• For example, if you want to add emphasis to a sentence, you can say “Someone needs to take out the trash.”

In this case, using “someone” highlights the fact that there is an unspecified person who needs to take action.

Additionally, “someone” can be used to create a sense of suspense or mystery.

  • For instance, if you’re telling a story and don’t want to give away the identity of the protagonist just yet, you might say “Someone was coming up the stairs.”

By using “someone” instead of giving a specific name, you add an element of intrigue that will keep your listeners guessing. So while “someone” may not be the most precise pronoun, it can be used in creative ways to add interest to your writing.

Frequently Asking Questions (FAQs)

Q: Who vs that vs whom?

“Who” is a pronoun used as a subject to refer to people. It is always used when asking questions. “That” is a pronoun used as a subject or an object to refer to things, and it can be either singular or plural. “Whom” is also a pronoun, but it is only used when it is the object of a verb or preposition.

Q: Who vs whom in a question?

If the question can be answered with a subject pronoun (he, she, it, or they), it is grammatically correct to use who.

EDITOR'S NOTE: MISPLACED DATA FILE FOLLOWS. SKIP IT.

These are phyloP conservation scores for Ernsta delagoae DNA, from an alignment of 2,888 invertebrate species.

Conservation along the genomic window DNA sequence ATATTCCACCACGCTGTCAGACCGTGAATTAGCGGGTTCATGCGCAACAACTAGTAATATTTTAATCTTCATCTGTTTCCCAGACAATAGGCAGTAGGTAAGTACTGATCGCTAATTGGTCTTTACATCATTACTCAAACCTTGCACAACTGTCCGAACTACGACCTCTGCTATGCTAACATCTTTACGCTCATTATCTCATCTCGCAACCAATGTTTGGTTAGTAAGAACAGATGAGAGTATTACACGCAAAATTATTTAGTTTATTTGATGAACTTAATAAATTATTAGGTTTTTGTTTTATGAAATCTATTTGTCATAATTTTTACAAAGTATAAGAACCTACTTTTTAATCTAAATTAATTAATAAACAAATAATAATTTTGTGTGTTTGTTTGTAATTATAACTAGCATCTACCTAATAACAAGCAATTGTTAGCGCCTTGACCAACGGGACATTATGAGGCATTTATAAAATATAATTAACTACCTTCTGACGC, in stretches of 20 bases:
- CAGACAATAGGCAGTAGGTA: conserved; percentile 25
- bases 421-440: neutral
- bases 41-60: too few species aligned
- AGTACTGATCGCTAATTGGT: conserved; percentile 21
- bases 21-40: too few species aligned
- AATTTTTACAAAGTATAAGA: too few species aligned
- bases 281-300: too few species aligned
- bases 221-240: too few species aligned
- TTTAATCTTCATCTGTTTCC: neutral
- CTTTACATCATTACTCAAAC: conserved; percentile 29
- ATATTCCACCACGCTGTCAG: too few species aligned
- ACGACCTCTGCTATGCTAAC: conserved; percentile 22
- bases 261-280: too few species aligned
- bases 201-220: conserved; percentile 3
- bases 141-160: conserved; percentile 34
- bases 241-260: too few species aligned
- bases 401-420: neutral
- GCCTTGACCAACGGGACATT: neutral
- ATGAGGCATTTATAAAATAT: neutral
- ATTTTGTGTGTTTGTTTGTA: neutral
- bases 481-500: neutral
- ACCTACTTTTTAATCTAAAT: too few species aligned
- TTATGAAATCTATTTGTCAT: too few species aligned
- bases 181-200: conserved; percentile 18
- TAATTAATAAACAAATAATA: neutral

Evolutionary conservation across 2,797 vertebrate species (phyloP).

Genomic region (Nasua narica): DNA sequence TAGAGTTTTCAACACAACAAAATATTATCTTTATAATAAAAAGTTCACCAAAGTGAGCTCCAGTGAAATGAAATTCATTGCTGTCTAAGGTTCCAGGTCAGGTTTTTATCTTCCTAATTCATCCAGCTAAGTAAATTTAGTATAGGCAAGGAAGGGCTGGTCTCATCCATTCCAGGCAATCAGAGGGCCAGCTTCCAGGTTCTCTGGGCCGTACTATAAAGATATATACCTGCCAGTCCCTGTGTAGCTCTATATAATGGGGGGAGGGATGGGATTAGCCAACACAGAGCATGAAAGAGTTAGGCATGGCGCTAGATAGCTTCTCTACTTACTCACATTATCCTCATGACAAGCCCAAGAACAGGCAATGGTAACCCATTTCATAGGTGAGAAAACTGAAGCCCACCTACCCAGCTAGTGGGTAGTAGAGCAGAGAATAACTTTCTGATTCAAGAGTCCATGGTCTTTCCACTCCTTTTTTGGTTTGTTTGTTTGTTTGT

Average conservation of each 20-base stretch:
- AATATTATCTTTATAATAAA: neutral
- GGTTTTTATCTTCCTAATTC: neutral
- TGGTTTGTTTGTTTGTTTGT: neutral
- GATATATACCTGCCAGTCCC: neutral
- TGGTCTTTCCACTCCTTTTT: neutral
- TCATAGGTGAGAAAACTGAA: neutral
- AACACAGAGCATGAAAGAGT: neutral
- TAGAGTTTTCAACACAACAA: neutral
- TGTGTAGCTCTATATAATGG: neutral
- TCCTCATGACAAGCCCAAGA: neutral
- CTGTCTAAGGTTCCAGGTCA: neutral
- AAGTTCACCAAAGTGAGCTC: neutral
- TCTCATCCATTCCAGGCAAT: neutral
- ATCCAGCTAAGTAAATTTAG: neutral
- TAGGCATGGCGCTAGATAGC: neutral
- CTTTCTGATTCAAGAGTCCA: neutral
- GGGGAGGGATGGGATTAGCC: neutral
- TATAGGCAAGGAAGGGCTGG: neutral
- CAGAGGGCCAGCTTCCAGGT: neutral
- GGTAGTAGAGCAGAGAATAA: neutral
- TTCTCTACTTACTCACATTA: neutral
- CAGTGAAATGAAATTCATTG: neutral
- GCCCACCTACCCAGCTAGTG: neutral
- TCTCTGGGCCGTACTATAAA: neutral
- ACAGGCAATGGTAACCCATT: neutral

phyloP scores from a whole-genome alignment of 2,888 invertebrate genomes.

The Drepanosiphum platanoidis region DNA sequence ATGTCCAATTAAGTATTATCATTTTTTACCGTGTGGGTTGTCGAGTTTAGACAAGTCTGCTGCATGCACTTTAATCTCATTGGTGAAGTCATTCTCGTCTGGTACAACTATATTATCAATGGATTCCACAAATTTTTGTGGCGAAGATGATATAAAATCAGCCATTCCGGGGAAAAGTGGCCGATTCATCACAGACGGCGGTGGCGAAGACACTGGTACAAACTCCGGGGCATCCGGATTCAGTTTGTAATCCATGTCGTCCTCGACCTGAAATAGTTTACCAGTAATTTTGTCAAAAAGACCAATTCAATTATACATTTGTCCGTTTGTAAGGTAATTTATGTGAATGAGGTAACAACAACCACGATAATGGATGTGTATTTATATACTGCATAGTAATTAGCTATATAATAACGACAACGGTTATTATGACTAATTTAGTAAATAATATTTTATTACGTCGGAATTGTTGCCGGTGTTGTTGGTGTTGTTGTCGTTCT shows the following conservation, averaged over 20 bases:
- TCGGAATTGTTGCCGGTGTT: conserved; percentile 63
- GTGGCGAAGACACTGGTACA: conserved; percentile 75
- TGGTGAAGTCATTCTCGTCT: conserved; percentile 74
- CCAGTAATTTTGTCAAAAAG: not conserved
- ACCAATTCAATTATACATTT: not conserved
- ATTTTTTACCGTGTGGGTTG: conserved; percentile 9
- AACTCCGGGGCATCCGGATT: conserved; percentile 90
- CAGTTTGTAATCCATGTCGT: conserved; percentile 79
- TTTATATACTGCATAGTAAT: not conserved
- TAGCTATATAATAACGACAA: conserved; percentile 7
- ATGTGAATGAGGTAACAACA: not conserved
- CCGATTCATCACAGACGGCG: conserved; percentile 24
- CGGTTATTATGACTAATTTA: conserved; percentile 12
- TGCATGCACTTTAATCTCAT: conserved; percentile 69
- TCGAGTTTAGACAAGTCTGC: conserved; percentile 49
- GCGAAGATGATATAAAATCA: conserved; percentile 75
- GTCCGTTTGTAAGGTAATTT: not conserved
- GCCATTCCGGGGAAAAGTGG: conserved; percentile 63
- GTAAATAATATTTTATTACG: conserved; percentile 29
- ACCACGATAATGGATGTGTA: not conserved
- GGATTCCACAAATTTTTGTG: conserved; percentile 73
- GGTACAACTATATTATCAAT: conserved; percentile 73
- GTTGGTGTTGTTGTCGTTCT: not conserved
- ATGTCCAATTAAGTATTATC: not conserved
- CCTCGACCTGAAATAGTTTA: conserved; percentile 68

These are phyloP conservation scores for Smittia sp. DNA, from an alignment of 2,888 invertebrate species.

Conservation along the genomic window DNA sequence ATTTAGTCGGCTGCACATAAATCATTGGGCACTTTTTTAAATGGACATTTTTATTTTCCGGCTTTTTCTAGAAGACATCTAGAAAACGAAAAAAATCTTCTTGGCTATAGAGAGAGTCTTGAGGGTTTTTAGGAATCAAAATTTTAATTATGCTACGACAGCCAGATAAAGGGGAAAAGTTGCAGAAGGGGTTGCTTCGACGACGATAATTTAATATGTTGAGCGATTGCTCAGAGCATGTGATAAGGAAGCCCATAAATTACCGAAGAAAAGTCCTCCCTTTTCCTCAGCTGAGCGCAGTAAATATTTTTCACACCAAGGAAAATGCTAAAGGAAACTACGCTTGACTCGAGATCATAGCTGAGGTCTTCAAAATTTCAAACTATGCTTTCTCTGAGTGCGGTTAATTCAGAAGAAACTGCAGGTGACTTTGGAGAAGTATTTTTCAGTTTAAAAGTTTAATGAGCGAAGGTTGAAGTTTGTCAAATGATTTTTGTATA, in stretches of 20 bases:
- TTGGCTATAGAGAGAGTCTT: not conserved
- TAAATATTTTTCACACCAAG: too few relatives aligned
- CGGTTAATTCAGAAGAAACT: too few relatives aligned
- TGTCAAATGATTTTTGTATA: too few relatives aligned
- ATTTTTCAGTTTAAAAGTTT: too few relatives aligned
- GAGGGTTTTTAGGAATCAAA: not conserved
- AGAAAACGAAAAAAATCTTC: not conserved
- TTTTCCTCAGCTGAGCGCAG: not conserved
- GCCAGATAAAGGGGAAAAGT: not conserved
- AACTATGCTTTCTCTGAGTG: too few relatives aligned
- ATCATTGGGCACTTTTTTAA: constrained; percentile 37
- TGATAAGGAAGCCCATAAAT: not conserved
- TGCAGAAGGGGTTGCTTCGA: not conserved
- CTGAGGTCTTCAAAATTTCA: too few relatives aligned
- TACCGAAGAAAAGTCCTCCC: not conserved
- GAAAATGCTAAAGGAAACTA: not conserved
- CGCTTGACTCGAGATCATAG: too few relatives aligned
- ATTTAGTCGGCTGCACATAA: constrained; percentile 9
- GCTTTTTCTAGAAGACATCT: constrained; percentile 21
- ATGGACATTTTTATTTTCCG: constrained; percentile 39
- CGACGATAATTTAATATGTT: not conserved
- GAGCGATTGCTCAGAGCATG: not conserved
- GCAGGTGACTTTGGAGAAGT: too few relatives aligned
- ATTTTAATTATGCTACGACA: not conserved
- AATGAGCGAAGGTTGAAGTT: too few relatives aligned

Q: Is it by whom or by who?

Whom should be used to refer to the object of a verb or preposition. For example, “He gave the book to whom?” or “To whom did he give the book?”

Q: Is to who or to whom correct?

The answer to whether it is correct to say “to who” or “to whom” depends on the context of the sentence. If you can replace the word with “he” or “she”, then it is grammatically correct to use who.

Q: How do you use whom correctly?

If you’re ever unsure about whether to use “who” or “whom,” a good rule of thumb is to use “who” for the sentence subject and “whom” for the object. So, if you’re writing a sentence like “I talked to the girl who won the race,” you would use “who” because “girl” is the subject of the sentence.